August 2016
Volume 16, Issue 12
Open Access
Vision Sciences Society Annual Meeting Abstract  |   September 2016
Do Dyslexic Learners Benefit From Holistic Processing in a Comparative Visual Search Task?
Author Affiliations
  • Jiahui Wang
    Department of Educational Technology, College of Education, University of Florida
  • Matthew Schneps
    Department of Computer Science, College of Science and Mathematics, University of Massachusetts - Boston
  • Pavlo Antonenko
    Department of Educational Technology, College of Education, University of Florida
  • Marc Pomplun
    Department of Computer Science, College of Science and Mathematics, University of Massachusetts - Boston
  • Kara Dawson
    Department of Educational Technology, College of Education, University of Florida
Journal of Vision September 2016, Vol.16, 1295. doi:10.1167/16.12.1295
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      Jiahui Wang, Matthew Schneps, Pavlo Antonenko, Marc Pomplun, Kara Dawson; Do Dyslexic Learners Benefit From Holistic Processing in a Comparative Visual Search Task?. Journal of Vision 2016;16(12):1295. doi: 10.1167/16.12.1295.

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      © ARVO (1962-2015); The Authors (2016-present)

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Abstract

When perceiving visual stimuli, features are registered early, automatically, and in parallel, while objects are identified separately and at a later stage in processing (Treisman & Gelade, 1980). It has been suggested that people with dyslexia can develop enhanced peripheral vision to make use of a holistic strategy during visual search (Schneps, Brockmole, Sonnert, & Pomplun, 2012). This study explores whether dyslexic learners benefit from holistic strategies in a comparative visual search task. Participants included 18 individuals classified as dyslexic readers and 18 who were not. The experiment presented two blocks of 72 trials. Each trial consisted of two images to be compared side-by-side. Participants performed a conjunctive search to ascertain whether the two images were identical. In the first block, participants were provided no instruction regarding the visual strategy they were to employ. In the second block, participants were instructed to use a holistic viewing strategy – to "zone out" and perform the comparison by examining the whole screen at once. The results did not support the hypothesis of a dyslexic advantage when the holistic strategy was used. Using the holistic strategy, both groups scored 67.1% lower in accuracy (ηp2 = .671, F(1, 34) = 69.494, p < .001) and reacted 54.7% faster (ηp2 = .547, F(1, 34) = 41.052, p < .001), compared to accuracy and reaction time in the first block, controlling for the effect of learner group. Dyslexic learners spent 22% more time making the comparison decision in both conditions (ηp2 = .222, F(1, 34) = 9.678, p < .005) than their non-dyslexic counterparts, controlling for the effect of strategy employed. It is possible that the instruction to pursue a holistic strategy hindered both dyslexic and non-dyslexic participants' ability to focus visual attention on the conjunctive features of objects, integrate objects into working memory and perform comparative organization.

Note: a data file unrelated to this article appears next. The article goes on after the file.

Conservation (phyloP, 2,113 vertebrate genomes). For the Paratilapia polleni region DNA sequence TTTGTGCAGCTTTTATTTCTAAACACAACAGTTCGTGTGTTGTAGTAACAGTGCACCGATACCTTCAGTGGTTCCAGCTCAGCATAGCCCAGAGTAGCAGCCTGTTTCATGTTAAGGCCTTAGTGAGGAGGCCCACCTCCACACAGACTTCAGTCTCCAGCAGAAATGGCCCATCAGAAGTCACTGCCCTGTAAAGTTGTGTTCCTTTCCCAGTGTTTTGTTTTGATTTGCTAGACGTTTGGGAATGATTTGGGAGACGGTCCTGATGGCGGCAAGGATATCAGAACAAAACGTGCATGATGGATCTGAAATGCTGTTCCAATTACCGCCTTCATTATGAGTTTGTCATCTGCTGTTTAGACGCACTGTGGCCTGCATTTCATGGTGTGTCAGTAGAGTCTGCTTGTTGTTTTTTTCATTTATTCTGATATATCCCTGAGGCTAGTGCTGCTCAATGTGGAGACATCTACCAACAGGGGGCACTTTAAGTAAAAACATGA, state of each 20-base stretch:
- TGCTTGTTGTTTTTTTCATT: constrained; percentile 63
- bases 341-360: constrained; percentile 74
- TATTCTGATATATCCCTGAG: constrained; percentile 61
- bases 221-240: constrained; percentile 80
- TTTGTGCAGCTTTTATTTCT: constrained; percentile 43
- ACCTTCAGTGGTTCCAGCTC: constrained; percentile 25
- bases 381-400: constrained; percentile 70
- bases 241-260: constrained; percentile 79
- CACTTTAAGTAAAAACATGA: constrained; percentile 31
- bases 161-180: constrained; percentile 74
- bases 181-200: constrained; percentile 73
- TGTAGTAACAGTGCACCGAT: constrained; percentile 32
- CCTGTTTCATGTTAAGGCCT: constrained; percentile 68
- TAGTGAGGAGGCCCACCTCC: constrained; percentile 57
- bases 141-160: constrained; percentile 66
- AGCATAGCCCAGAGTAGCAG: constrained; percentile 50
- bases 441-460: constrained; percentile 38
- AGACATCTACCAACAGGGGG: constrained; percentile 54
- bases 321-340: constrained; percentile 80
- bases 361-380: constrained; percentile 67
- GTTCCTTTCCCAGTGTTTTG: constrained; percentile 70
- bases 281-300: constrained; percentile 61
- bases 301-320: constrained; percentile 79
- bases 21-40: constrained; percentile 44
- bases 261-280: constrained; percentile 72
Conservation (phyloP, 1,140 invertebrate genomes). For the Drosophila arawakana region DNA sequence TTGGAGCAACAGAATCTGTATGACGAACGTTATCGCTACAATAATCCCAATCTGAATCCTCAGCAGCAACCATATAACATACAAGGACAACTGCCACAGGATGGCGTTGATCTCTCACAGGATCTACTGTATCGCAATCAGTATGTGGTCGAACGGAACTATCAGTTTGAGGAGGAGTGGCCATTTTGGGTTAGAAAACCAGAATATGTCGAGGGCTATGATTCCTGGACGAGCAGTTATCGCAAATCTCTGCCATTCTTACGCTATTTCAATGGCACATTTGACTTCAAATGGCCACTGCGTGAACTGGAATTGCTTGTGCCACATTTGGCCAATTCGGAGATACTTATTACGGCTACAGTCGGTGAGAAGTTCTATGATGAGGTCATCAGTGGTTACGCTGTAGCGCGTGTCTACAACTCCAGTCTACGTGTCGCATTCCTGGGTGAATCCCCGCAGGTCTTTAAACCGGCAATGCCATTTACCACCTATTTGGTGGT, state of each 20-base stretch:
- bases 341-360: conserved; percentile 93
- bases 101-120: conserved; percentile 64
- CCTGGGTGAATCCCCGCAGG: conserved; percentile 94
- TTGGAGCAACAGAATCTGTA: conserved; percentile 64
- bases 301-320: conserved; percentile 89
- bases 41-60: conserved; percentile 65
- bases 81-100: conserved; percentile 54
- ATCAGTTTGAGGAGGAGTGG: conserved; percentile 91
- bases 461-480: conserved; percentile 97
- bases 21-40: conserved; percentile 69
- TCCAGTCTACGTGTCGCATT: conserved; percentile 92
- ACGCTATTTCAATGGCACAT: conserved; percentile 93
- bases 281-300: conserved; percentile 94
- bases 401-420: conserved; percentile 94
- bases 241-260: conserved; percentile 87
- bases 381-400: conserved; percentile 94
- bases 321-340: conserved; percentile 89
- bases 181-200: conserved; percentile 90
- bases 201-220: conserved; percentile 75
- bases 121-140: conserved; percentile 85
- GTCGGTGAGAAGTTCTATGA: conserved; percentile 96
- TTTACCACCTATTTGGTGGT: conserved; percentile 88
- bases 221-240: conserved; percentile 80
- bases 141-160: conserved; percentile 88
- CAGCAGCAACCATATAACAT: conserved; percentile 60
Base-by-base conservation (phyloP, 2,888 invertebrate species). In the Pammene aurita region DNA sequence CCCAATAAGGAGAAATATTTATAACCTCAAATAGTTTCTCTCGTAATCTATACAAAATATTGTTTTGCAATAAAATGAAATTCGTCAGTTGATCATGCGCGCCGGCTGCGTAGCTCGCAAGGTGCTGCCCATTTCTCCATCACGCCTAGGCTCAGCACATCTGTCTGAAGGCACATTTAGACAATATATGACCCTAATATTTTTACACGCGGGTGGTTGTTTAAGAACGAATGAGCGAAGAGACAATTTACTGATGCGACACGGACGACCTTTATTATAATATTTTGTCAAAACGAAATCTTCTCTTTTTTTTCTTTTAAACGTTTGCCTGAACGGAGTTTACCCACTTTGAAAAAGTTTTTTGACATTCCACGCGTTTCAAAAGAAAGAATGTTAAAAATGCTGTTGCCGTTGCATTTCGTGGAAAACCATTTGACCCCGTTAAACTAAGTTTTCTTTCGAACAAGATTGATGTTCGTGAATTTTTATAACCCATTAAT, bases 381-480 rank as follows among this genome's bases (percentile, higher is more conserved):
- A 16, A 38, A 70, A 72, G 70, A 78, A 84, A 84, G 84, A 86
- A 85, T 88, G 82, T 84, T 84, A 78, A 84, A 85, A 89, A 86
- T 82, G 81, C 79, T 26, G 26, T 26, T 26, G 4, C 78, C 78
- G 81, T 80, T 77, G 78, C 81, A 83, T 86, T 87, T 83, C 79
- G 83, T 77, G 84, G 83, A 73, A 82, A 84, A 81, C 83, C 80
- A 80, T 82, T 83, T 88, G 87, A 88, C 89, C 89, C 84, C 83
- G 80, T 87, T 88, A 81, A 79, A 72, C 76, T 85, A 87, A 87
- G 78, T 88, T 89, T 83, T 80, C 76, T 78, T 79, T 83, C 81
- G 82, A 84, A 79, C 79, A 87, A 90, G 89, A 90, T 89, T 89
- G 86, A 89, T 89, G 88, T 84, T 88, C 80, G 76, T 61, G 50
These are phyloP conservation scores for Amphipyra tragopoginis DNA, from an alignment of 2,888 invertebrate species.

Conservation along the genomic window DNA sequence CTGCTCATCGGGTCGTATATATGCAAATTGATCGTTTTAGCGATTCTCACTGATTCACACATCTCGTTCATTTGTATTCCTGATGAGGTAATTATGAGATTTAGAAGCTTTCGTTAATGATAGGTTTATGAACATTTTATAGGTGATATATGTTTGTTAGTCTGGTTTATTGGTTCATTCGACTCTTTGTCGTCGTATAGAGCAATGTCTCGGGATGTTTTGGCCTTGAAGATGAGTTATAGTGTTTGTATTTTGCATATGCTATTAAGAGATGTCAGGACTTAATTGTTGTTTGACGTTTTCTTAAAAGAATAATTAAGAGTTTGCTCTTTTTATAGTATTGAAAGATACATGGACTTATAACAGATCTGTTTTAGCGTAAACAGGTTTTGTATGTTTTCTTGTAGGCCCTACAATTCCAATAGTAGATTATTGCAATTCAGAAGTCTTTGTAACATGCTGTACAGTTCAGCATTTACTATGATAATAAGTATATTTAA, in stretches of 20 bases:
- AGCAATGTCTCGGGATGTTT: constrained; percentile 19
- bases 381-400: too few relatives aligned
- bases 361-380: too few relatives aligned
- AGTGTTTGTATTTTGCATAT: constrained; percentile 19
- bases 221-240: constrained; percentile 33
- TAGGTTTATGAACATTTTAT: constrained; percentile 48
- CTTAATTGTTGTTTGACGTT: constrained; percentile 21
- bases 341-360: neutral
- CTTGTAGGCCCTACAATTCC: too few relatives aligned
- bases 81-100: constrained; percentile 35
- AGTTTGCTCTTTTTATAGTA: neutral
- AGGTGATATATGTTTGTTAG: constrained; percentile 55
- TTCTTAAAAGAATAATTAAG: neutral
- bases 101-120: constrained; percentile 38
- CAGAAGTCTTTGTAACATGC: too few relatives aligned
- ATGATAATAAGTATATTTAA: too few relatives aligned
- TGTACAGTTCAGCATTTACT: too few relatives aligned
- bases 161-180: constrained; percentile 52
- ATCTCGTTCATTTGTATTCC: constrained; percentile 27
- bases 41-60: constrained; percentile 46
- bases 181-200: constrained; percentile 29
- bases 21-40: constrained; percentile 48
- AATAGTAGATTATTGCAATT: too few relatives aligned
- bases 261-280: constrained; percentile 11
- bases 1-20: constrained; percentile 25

Meeting abstract presented at VSS 2016

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